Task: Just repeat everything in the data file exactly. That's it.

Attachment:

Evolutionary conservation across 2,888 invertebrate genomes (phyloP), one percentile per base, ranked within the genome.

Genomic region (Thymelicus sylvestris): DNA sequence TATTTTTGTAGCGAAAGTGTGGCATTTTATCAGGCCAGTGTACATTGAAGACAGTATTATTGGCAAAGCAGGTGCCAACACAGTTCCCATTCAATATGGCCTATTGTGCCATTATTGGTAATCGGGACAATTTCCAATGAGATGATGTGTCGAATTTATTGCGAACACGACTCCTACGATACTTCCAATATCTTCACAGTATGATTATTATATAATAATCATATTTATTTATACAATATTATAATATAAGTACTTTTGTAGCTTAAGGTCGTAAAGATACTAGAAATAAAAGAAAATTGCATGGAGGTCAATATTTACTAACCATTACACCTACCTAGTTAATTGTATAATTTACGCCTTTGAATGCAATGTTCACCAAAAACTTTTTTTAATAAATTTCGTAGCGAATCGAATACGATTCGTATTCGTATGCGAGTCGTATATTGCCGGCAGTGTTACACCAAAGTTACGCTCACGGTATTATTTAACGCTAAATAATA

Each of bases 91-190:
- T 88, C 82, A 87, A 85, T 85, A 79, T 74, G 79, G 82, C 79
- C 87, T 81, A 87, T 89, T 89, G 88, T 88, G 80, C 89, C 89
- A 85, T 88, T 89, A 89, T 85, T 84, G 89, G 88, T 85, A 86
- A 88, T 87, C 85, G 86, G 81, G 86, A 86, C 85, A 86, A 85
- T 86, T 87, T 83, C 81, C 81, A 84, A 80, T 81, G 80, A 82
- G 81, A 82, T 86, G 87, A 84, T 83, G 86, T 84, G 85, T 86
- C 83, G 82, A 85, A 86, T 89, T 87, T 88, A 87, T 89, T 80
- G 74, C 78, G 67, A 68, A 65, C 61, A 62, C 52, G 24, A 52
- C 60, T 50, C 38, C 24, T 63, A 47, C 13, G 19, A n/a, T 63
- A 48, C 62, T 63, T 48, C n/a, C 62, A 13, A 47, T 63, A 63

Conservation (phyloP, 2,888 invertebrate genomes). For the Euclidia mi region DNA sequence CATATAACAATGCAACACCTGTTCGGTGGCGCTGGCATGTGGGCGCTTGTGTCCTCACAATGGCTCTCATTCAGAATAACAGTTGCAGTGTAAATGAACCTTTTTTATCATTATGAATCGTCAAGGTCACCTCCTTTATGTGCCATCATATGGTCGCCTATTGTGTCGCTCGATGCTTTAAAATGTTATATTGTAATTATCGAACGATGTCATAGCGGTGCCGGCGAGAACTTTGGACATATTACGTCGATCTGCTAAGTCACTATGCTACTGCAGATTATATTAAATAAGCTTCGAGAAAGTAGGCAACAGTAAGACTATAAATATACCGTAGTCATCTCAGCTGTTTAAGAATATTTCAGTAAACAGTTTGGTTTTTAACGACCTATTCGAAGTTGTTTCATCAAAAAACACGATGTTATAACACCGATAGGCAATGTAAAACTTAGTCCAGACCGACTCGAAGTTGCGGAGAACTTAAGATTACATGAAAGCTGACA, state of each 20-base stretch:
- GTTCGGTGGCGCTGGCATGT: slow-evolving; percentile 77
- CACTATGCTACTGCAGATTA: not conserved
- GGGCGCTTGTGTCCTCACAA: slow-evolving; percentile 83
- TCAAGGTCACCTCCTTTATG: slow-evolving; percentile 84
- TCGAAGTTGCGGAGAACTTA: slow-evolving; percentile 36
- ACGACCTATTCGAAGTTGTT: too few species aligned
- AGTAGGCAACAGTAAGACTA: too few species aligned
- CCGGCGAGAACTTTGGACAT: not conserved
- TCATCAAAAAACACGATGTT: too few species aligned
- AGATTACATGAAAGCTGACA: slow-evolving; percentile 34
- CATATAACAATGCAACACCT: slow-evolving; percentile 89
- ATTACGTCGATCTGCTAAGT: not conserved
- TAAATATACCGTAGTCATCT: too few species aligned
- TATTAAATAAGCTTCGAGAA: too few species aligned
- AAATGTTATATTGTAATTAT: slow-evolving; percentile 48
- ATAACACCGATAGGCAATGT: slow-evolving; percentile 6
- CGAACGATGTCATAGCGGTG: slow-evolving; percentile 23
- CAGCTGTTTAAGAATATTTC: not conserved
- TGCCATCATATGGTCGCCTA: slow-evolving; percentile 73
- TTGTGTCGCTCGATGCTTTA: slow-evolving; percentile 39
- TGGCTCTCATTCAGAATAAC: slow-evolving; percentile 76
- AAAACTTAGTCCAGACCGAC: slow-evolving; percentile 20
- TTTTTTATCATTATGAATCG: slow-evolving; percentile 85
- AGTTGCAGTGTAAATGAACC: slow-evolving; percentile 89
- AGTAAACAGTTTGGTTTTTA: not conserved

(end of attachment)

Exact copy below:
Evolutionary conservation across 2,888 invertebrate genomes (phyloP), one percentile per base, ranked within the genome.

Genomic region (Thymelicus sylvestris): DNA sequence TATTTTTGTAGCGAAAGTGTGGCATTTTATCAGGCCAGTGTACATTGAAGACAGTATTATTGGCAAAGCAGGTGCCAACACAGTTCCCATTCAATATGGCCTATTGTGCCATTATTGGTAATCGGGACAATTTCCAATGAGATGATGTGTCGAATTTATTGCGAACACGACTCCTACGATACTTCCAATATCTTCACAGTATGATTATTATATAATAATCATATTTATTTATACAATATTATAATATAAGTACTTTTGTAGCTTAAGGTCGTAAAGATACTAGAAATAAAAGAAAATTGCATGGAGGTCAATATTTACTAACCATTACACCTACCTAGTTAATTGTATAATTTACGCCTTTGAATGCAATGTTCACCAAAAACTTTTTTTAATAAATTTCGTAGCGAATCGAATACGATTCGTATTCGTATGCGAGTCGTATATTGCCGGCAGTGTTACACCAAAGTTACGCTCACGGTATTATTTAACGCTAAATAATA

Each of bases 91-190:
- T 88, C 82, A 87, A 85, T 85, A 79, T 74, G 79, G 82, C 79
- C 87, T 81, A 87, T 89, T 89, G 88, T 88, G 80, C 89, C 89
- A 85, T 88, T 89, A 89, T 85, T 84, G 89, G 88, T 85, A 86
- A 88, T 87, C 85, G 86, G 81, G 86, A 86, C 85, A 86, A 85
- T 86, T 87, T 83, C 81, C 81, A 84, A 80, T 81, G 80, A 82
- G 81, A 82, T 86, G 87, A 84, T 83, G 86, T 84, G 85, T 86
- C 83, G 82, A 85, A 86, T 89, T 87, T 88, A 87, T 89, T 80
- G 74, C 78, G 67, A 68, A 65, C 61, A 62, C 52, G 24, A 52
- C 60, T 50, C 38, C 24, T 63, A 47, C 13, G 19, A n/a, T 63
- A 48, C 62, T 63, T 48, C n/a, C 62, A 13, A 47, T 63, A 63

Conservation (phyloP, 2,888 invertebrate genomes). For the Euclidia mi region DNA sequence CATATAACAATGCAACACCTGTTCGGTGGCGCTGGCATGTGGGCGCTTGTGTCCTCACAATGGCTCTCATTCAGAATAACAGTTGCAGTGTAAATGAACCTTTTTTATCATTATGAATCGTCAAGGTCACCTCCTTTATGTGCCATCATATGGTCGCCTATTGTGTCGCTCGATGCTTTAAAATGTTATATTGTAATTATCGAACGATGTCATAGCGGTGCCGGCGAGAACTTTGGACATATTACGTCGATCTGCTAAGTCACTATGCTACTGCAGATTATATTAAATAAGCTTCGAGAAAGTAGGCAACAGTAAGACTATAAATATACCGTAGTCATCTCAGCTGTTTAAGAATATTTCAGTAAACAGTTTGGTTTTTAACGACCTATTCGAAGTTGTTTCATCAAAAAACACGATGTTATAACACCGATAGGCAATGTAAAACTTAGTCCAGACCGACTCGAAGTTGCGGAGAACTTAAGATTACATGAAAGCTGACA, state of each 20-base stretch:
- GTTCGGTGGCGCTGGCATGT: slow-evolving; percentile 77
- CACTATGCTACTGCAGATTA: not conserved
- GGGCGCTTGTGTCCTCACAA: slow-evolving; percentile 83
- TCAAGGTCACCTCCTTTATG: slow-evolving; percentile 84
- TCGAAGTTGCGGAGAACTTA: slow-evolving; percentile 36
- ACGACCTATTCGAAGTTGTT: too few species aligned
- AGTAGGCAACAGTAAGACTA: too few species aligned
- CCGGCGAGAACTTTGGACAT: not conserved
- TCATCAAAAAACACGATGTT: too few species aligned
- AGATTACATGAAAGCTGACA: slow-evolving; percentile 34
- CATATAACAATGCAACACCT: slow-evolving; percentile 89
- ATTACGTCGATCTGCTAAGT: not conserved
- TAAATATACCGTAGTCATCT: too few species aligned
- TATTAAATAAGCTTCGAGAA: too few species aligned
- AAATGTTATATTGTAATTAT: slow-evolving; percentile 48
- ATAACACCGATAGGCAATGT: slow-evolving; percentile 6
- CGAACGATGTCATAGCGGTG: slow-evolving; percentile 23
- CAGCTGTTTAAGAATATTTC: not conserved
- TGCCATCATATGGTCGCCTA: slow-evolving; percentile 73
- TTGTGTCGCTCGATGCTTTA: slow-evolving; percentile 39
- TGGCTCTCATTCAGAATAAC: slow-evolving; percentile 76
- AAAACTTAGTCCAGACCGAC: slow-evolving; percentile 20
- TTTTTTATCATTATGAATCG: slow-evolving; percentile 85
- AGTTGCAGTGTAAATGAACC: slow-evolving; percentile 89
- AGTAAACAGTTTGGTTTTTA: not conserved